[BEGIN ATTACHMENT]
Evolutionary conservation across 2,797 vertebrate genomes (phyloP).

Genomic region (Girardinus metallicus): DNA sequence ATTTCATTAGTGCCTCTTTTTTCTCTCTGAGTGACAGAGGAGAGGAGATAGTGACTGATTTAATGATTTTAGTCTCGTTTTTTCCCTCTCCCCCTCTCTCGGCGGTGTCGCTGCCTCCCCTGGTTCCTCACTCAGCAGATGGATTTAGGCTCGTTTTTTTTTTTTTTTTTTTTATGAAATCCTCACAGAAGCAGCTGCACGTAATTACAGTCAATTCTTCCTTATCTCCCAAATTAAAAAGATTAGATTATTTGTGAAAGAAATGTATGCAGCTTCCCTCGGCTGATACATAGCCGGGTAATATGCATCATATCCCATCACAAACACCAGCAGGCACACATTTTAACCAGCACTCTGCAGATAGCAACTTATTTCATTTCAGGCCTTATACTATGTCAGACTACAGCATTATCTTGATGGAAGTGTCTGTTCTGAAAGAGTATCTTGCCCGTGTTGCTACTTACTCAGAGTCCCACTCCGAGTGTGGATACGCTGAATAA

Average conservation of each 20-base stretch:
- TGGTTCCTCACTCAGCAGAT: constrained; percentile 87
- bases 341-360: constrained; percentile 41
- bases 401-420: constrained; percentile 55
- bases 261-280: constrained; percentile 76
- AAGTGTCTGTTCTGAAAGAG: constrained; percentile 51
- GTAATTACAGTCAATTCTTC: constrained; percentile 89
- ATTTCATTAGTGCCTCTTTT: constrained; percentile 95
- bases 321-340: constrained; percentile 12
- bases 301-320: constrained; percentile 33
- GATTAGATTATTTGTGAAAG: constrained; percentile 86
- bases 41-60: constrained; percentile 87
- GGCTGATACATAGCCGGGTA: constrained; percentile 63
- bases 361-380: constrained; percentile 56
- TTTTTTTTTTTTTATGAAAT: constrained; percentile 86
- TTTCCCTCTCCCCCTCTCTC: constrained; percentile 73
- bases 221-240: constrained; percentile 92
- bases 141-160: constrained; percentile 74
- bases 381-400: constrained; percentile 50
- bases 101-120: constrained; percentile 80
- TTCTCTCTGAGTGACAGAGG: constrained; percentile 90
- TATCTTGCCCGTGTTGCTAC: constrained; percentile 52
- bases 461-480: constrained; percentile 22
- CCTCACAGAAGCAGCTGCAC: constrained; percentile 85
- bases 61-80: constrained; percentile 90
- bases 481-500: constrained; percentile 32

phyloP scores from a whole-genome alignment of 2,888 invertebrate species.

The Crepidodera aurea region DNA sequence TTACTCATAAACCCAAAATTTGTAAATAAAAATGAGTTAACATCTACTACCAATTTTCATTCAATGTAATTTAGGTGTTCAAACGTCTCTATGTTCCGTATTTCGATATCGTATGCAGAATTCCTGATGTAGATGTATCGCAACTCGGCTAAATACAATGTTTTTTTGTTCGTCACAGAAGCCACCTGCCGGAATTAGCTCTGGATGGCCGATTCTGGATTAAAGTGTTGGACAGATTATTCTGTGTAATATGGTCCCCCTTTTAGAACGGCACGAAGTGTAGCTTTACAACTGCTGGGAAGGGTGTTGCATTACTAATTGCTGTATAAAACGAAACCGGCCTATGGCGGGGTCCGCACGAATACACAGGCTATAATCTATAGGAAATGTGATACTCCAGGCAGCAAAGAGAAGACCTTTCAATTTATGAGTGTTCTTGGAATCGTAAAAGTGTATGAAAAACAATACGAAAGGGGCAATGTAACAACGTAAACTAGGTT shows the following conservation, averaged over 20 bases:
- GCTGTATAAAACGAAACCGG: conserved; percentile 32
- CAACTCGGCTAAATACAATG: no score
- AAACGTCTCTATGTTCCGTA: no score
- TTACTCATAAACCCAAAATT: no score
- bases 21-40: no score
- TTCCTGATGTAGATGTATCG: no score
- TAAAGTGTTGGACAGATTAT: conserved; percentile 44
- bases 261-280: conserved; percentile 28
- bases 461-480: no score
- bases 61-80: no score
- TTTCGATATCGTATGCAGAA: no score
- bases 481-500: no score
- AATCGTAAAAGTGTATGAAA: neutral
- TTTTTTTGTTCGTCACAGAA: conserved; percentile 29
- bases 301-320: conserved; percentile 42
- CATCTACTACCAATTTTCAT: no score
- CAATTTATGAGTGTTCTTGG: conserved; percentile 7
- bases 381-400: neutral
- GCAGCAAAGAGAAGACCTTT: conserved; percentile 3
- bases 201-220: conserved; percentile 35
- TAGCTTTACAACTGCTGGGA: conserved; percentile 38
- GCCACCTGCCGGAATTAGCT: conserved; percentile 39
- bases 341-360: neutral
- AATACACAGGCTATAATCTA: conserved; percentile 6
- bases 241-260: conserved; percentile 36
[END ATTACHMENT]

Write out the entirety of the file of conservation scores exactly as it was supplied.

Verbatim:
Evolutionary conservation across 2,797 vertebrate genomes (phyloP).

Genomic region (Girardinus metallicus): DNA sequence ATTTCATTAGTGCCTCTTTTTTCTCTCTGAGTGACAGAGGAGAGGAGATAGTGACTGATTTAATGATTTTAGTCTCGTTTTTTCCCTCTCCCCCTCTCTCGGCGGTGTCGCTGCCTCCCCTGGTTCCTCACTCAGCAGATGGATTTAGGCTCGTTTTTTTTTTTTTTTTTTTTATGAAATCCTCACAGAAGCAGCTGCACGTAATTACAGTCAATTCTTCCTTATCTCCCAAATTAAAAAGATTAGATTATTTGTGAAAGAAATGTATGCAGCTTCCCTCGGCTGATACATAGCCGGGTAATATGCATCATATCCCATCACAAACACCAGCAGGCACACATTTTAACCAGCACTCTGCAGATAGCAACTTATTTCATTTCAGGCCTTATACTATGTCAGACTACAGCATTATCTTGATGGAAGTGTCTGTTCTGAAAGAGTATCTTGCCCGTGTTGCTACTTACTCAGAGTCCCACTCCGAGTGTGGATACGCTGAATAA

Average conservation of each 20-base stretch:
- TGGTTCCTCACTCAGCAGAT: constrained; percentile 87
- bases 341-360: constrained; percentile 41
- bases 401-420: constrained; percentile 55
- bases 261-280: constrained; percentile 76
- AAGTGTCTGTTCTGAAAGAG: constrained; percentile 51
- GTAATTACAGTCAATTCTTC: constrained; percentile 89
- ATTTCATTAGTGCCTCTTTT: constrained; percentile 95
- bases 321-340: constrained; percentile 12
- bases 301-320: constrained; percentile 33
- GATTAGATTATTTGTGAAAG: constrained; percentile 86
- bases 41-60: constrained; percentile 87
- GGCTGATACATAGCCGGGTA: constrained; percentile 63
- bases 361-380: constrained; percentile 56
- TTTTTTTTTTTTTATGAAAT: constrained; percentile 86
- TTTCCCTCTCCCCCTCTCTC: constrained; percentile 73
- bases 221-240: constrained; percentile 92
- bases 141-160: constrained; percentile 74
- bases 381-400: constrained; percentile 50
- bases 101-120: constrained; percentile 80
- TTCTCTCTGAGTGACAGAGG: constrained; percentile 90
- TATCTTGCCCGTGTTGCTAC: constrained; percentile 52
- bases 461-480: constrained; percentile 22
- CCTCACAGAAGCAGCTGCAC: constrained; percentile 85
- bases 61-80: constrained; percentile 90
- bases 481-500: constrained; percentile 32

phyloP scores from a whole-genome alignment of 2,888 invertebrate species.

The Crepidodera aurea region DNA sequence TTACTCATAAACCCAAAATTTGTAAATAAAAATGAGTTAACATCTACTACCAATTTTCATTCAATGTAATTTAGGTGTTCAAACGTCTCTATGTTCCGTATTTCGATATCGTATGCAGAATTCCTGATGTAGATGTATCGCAACTCGGCTAAATACAATGTTTTTTTGTTCGTCACAGAAGCCACCTGCCGGAATTAGCTCTGGATGGCCGATTCTGGATTAAAGTGTTGGACAGATTATTCTGTGTAATATGGTCCCCCTTTTAGAACGGCACGAAGTGTAGCTTTACAACTGCTGGGAAGGGTGTTGCATTACTAATTGCTGTATAAAACGAAACCGGCCTATGGCGGGGTCCGCACGAATACACAGGCTATAATCTATAGGAAATGTGATACTCCAGGCAGCAAAGAGAAGACCTTTCAATTTATGAGTGTTCTTGGAATCGTAAAAGTGTATGAAAAACAATACGAAAGGGGCAATGTAACAACGTAAACTAGGTT shows the following conservation, averaged over 20 bases:
- GCTGTATAAAACGAAACCGG: conserved; percentile 32
- CAACTCGGCTAAATACAATG: no score
- AAACGTCTCTATGTTCCGTA: no score
- TTACTCATAAACCCAAAATT: no score
- bases 21-40: no score
- TTCCTGATGTAGATGTATCG: no score
- TAAAGTGTTGGACAGATTAT: conserved; percentile 44
- bases 261-280: conserved; percentile 28
- bases 461-480: no score
- bases 61-80: no score
- TTTCGATATCGTATGCAGAA: no score
- bases 481-500: no score
- AATCGTAAAAGTGTATGAAA: neutral
- TTTTTTTGTTCGTCACAGAA: conserved; percentile 29
- bases 301-320: conserved; percentile 42
- CATCTACTACCAATTTTCAT: no score
- CAATTTATGAGTGTTCTTGG: conserved; percentile 7
- bases 381-400: neutral
- GCAGCAAAGAGAAGACCTTT: conserved; percentile 3
- bases 201-220: conserved; percentile 35
- TAGCTTTACAACTGCTGGGA: conserved; percentile 38
- GCCACCTGCCGGAATTAGCT: conserved; percentile 39
- bases 341-360: neutral
- AATACACAGGCTATAATCTA: conserved; percentile 6
- bases 241-260: conserved; percentile 36